QRD – Do you upgrade & customize your guitars or just stick with what you get?
Larry – I tend to work with what I have, although I do correct problems like bad intonation or fret buzzes. The idiosyncrasies of different guitars can make your playing go in interesting directions. I sometimes think about putting Barden pickups in my Tele because that’s what Danny Gatton used.
QRD – How thoroughly do you research or test a piece of equipment before buying it?
Larry – A lot. Since I don’t have a ton of disposable income to buy stuff, & I have two other people in the house who rely on my paycheck, I have to really justify a purchase to myself. Sometimes, I might think about a piece of equipment for years before I buy it. Oddly enough, even when I do buy a new piece of equipment, I might not really start using it until months after I buy it. You really need to practice with it first. All of your stuff — guitar, amp, pedals — is your instrument, & you should know it all well before you start playing out with them.
QRD – Do you change your rig around often?
Larry – Not really. If I made more money from music & didn’t have a mortgage & a car payment & I was single, maybe I would change things around often. Then again, I’ve never been an equipment junkie.
QRD – Are you after one particular guitar tone & locking into it, or do you like to change your tone around a lot?
Larry – I think I’m still looking for THE tone. I’m almost always dissatisfied with my tone in some way. I do find my tone a lot easier to control on acoustic, which is why I play acoustic more these days.
QRD – What are some guitars, amps, & pedals you particularly lust after?
Larry – I’ve always lusted after that two-tone green Gretsch Anniversary Model 6125 — that’s probably the coolest-looking electric guitar there ever was. I wouldn’t mind owning a Gibson Pat Martino Signature Guitar or a really nice archtop acoustic like the old 1930s Epiphone Derek Bailey used to play. I’d like a 12-string electric at some point. Amp-wise, I’d love a good-sounding vintage Fender Vibrolux amp, although a vintage Twin or Champ would be cool, too. On my pedal wish list these days are a Keeley Compressor, Boss RT20 (rotating speaker effect), TC Electronics Flanger, an Electro-Harmonix Deluxe Memory Man, Klon Centaur Overdrive, Mid-Fi Electronics Glitch Computer. Quite a list for someone who claims not to rely on effects, right?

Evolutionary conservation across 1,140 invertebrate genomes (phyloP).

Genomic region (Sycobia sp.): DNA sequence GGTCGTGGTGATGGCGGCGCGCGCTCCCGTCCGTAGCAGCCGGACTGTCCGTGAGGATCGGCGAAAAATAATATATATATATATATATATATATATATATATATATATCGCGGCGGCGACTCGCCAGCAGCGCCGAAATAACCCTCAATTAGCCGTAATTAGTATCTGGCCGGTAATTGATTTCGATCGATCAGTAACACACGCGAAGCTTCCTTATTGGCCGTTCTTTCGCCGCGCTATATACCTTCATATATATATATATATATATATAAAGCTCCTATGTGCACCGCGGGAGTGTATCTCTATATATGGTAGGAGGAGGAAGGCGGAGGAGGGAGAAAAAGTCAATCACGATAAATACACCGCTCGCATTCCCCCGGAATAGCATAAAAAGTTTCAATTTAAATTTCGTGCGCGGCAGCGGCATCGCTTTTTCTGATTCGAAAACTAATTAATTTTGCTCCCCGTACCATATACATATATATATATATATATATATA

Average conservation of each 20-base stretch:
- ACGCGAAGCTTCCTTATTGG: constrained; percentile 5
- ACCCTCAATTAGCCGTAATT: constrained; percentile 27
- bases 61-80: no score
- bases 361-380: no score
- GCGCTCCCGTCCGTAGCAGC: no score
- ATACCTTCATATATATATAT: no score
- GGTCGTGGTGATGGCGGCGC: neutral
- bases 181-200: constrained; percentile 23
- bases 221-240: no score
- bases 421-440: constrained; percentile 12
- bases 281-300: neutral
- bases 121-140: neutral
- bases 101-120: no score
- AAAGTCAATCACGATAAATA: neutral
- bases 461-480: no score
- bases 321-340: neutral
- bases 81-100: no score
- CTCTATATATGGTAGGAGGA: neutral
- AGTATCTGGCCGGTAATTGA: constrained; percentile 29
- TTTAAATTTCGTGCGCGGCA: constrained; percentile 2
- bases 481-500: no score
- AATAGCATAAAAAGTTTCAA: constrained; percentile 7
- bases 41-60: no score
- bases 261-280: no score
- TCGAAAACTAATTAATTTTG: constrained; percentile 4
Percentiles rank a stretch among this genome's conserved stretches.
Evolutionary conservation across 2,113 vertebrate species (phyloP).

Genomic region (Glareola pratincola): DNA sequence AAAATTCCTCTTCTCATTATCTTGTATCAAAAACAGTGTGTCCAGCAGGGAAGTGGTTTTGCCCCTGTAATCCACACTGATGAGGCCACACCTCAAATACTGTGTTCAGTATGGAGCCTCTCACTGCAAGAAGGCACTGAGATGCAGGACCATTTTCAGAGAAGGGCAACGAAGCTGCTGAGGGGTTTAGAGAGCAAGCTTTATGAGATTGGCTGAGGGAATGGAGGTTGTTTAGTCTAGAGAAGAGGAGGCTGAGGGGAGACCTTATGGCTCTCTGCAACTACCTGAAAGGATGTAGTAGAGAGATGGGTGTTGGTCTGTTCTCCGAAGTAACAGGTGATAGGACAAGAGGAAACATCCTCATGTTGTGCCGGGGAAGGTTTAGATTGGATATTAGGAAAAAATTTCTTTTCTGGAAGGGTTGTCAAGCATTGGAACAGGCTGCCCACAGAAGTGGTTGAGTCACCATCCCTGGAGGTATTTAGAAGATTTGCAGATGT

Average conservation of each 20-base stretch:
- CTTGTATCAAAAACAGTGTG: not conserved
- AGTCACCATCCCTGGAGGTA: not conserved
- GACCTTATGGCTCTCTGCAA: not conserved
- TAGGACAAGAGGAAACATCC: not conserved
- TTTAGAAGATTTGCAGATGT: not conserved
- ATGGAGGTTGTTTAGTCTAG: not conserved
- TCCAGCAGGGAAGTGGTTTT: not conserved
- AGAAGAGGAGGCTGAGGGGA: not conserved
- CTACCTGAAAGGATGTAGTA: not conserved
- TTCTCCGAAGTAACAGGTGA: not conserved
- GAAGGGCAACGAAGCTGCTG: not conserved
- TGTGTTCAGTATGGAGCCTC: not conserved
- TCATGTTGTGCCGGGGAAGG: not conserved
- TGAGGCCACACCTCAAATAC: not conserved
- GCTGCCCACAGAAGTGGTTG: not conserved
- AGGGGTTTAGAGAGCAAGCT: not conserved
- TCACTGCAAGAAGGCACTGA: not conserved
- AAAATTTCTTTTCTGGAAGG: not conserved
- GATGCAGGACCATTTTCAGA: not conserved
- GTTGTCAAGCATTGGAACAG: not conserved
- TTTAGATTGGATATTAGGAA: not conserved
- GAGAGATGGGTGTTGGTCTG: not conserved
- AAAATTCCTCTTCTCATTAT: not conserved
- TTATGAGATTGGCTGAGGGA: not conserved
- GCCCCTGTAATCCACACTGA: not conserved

QRD – What do you think are some important features to be on a person’s first guitar that aren’t always there?
Larry – It should be cool & you should feel cool playing it. It’s hard to feel inspired & focused playing an ugly piece of crap. Beyond that, the intonation should be good & you should be comfortable with the action & the shape of the neck.
QRD – What have been the best & worst guitar related purchases you’ve made?
Larry – I’d say the Steinberger I bought in the early 90s was a great purchase. It’s an amazing guitar, but I bought it after their 80s heyday, so I got a first-rate instrument ridiculously cheap. It was my main guitar for about 15 years until I got sick of people asking about why it didn’t have a headstock. Worst: I traded in a Music Man 130 watt head & a 60s Epiphone Coronet for a crappy Mustang at a guitar show. I was hoping to use the Mustang to trade with a guy there who had an old Gretsch hollow body with an actual bullet hole in it that I just had to have. By the time I showed up with the Mustang, the guy changed his mind. Those dudes who got the Coronet & Music Man are still probably talking about that rube at that one guitar show.
QRD – What are some effect, amp, & guitar brands you particularly like or dis-like & why?
Larry – Dislikes: In general, I don’t like looping pedals since 99% of the people who use them employ them in totally obvious ways. Also, in an improvised setting, no matter what anyone else is playing, the loop ends up dominating the music. Although I don’t hate them, I would never really care whether I owned a Strat or an SG. Likes: I like Teles — I could see having several since they all sound so different. I could see having several Gibson hollow bodies (335, 175, etc.). Effects: I always like Electro Harmonix stuff since it is so goofy.
QRD – What’s the first thing you play when you pick up a guitar?
Larry – I probably play something to make sure is in tune, like a first-position E chord.
QRD – How old were you when you started playing guitar?
Larry – Ten.
QRD – At what age do you think you leveled up to your best guitar playing?
Larry – I like to think I get better & better with age, but I’d say that I probably started playing well only in my mid-20s. I was not a natural on the guitar. I genuinely sucked pretty bad for a really long time.
QRD – Why do you think a guitar fits you more so than other instruments?